An Annoying 14 Year Old Making Obnoxious Sounds: A Memoir
As many of you know, I’ve recently devoted a number of episodes on my radio show to a documentary on Low Fidelity music I’m producing. It’s going well (up to 1981 thus far) and I look forward to publishing something on paper for this project, but all this Lo-Fi inspired me to dig out and digitize some of the cassettes I recorded as a wee lad.
Around my 14th birthday, I recorded an hour and a half’s worth of sounds in the Musique Concrète / Avant-Garde tradition. You would probably not call this music, dear reader, and you will probably not enjoy much of it, but I’ve put it up for posterity nonetheless.
Before any accusations of self-important pretension, I would just like to say that these sounds are not meant to represent any meaning beyond their purely aesthetic properties. This is not a conceptual piece per se, it is not supposed to represent a transcendental/drug-fueled experience (not that I’d even know what that would be like in the first place), it is not supposed to conform to any formal standards. This was conceived as an improvisational work that exists in and of itself, and I hope it could be appreciated for its thought-provoking freeform structure, if nothing else. Mostly, I was just having fun creating strange sounds and perhaps adding something to a rich tradition of experimental music/ anti-music. Not mimetically faithful reproductions, not springing forth from unidentifiable sonic sources, but something in between.
Described literally, the first piece was recorded on a Korean tape recorder/ 8-track combo that allowed for rudimentary tape manipulation and double-tracking. The sounds are mostly impressionistic guitar playing, interesting feedback and whatever else I could conjure up in my room at my mother’s house, four stories from sea level. The addition of scatological (nothing serious) noises renders this piece anachronistically pataphysical, in some respect, in retrospect.
The second piece was recorded in a farm an hour from Ottawa, which was built by my father’s father’s father’s father’s father, the truest patriarchal lineage. We were illegally occupying said agricultural operation at the time, and the sounds were recorded using a single-track condenser-mic-console. This piece features vocal-distortions and an out-of-tune piano that was used to entertain dozens of my ancestors, all of whom were to pass away before my time on this earth. These sounds were surely influenced by Schoenberg, Emerson, Lake and Palmer.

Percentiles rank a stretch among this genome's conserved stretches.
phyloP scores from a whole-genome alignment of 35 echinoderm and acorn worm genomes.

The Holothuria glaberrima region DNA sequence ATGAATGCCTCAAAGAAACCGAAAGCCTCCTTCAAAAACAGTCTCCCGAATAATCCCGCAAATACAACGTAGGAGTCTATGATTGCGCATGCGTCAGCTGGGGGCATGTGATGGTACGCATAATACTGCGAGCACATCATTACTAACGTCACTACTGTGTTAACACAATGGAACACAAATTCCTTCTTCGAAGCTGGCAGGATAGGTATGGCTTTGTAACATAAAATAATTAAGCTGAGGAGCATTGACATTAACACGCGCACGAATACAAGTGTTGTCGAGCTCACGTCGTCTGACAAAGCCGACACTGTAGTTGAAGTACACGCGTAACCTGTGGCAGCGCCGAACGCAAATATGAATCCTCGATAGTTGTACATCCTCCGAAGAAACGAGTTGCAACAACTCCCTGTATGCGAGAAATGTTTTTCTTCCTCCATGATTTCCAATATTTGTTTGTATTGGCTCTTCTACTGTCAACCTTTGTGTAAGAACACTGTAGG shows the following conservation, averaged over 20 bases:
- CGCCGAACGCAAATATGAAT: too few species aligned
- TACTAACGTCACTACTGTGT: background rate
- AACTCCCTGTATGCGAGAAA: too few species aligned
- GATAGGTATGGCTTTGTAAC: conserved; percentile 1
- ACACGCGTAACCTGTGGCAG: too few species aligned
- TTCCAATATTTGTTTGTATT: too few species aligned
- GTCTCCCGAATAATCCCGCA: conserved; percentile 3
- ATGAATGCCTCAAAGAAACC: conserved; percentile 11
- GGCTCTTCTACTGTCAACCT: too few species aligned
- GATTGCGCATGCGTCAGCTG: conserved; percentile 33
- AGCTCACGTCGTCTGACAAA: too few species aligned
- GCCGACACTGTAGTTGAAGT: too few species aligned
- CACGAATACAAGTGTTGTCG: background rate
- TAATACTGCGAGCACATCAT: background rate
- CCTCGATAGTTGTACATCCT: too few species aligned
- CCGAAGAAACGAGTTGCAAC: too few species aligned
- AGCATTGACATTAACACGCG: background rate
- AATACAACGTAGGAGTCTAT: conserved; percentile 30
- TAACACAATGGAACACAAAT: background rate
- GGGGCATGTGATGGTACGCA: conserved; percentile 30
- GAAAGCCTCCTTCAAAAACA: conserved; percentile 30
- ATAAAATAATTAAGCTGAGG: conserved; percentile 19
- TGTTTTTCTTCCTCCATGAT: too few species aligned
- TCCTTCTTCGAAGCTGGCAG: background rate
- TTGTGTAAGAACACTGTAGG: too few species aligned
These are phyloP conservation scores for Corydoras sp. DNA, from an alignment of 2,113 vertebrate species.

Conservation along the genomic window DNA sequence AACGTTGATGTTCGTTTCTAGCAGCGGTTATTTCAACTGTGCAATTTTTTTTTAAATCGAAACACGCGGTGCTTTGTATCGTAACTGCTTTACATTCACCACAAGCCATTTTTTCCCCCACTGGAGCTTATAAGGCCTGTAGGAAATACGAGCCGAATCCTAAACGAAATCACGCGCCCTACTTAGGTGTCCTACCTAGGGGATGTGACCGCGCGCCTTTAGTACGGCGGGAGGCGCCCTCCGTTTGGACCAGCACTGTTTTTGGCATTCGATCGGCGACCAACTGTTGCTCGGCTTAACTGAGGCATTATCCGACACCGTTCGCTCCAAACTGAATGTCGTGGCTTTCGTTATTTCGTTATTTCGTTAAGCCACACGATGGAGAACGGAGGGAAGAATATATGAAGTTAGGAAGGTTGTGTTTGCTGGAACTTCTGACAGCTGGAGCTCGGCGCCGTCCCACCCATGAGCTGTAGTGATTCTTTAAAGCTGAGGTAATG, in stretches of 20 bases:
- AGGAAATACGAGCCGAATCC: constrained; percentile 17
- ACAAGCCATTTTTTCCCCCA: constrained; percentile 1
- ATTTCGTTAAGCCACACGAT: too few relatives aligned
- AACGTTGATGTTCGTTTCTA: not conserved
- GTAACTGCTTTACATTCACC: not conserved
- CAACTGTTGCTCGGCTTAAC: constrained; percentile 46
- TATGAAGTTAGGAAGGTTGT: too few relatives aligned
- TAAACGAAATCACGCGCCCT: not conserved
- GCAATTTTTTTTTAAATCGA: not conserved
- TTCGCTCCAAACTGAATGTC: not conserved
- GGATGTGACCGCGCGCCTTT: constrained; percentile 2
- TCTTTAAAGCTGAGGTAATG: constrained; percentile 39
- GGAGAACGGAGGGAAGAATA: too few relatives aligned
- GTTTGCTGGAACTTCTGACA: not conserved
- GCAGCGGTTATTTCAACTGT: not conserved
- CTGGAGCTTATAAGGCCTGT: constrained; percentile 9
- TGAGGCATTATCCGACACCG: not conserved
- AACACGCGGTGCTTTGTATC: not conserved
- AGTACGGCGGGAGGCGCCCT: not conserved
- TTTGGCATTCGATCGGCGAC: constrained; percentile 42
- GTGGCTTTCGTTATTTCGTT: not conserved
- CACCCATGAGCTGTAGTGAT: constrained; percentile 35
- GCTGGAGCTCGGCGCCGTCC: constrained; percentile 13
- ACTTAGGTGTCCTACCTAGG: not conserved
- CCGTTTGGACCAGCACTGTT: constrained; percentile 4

In the third piece you can hear a culmination of the techniques I learned through these experiments: a certain degree of deliberate control of the effects I had at my disposal. Pretty spiffy.
A socio-economic analysis of these pieces would suggest that my lower-class upbringing contributed to both the present sounds and the overall drive to create a monster like this. I recorded on cheap tape decks because they were the best recording units my parents could afford. You can hear the click of my TV dial (feat. 13 channels and UHF!), the sound of a pawn shop amplifier, and the aural disturbances of a kid with nothing better to do. If you don’t enjoy any of this aesthetically, I hope you may find some peace in understanding my general brain state through these juvenile attempts at mature expression.
From a psycho-analytic standpoint, these pieces – or rather, noisy disruptions – may have been a result of early childhood trauma and my rebellion against an external world I had so much trouble adapting to. Making noise, even through the limited means I had access to, meant both that I could assert my existence (at least as an unusual blip), and add on to a rich tradition of challenging music. Even at 14, I was well aware of the post-modern implications of the whole ordeal, and I knew this was weird for my age. All the wasted potential!
These sounds represent an incorporeal sonar field- the soundtrack to my adolescent discorporation brought about by a swift loss of religion. Without a god to metaphysically ground existence, the turtles no longer went all the way down, so to speak. Although these pieces can thus never be preserved in some infinite noumenal world beyond the experiences of subjective perceivers, I now nonetheless preserve these sounds in a secular world of Berkeleyan idealism (whether you like it or not.)
Of course, these were difficult years for me, often spent in a hazy disconcerting anxiety. I’m glad that I preserved a document of my immediate phenomenological experience from those times: a conflicting dialectic between the memes I perused (stealing internet from my neighbour) and my avant-garde aspirations to be bigger than anything I had experienced in person, even if I was separated by space and time for those who shared my sentiments and inspired me. I hope that some burden, with my unleashing of these archaic recordings, may be lifted at long last. This one is for you, King Crimson, Pink Floyd, Frank Zappa et. al.
released July 1, 2016
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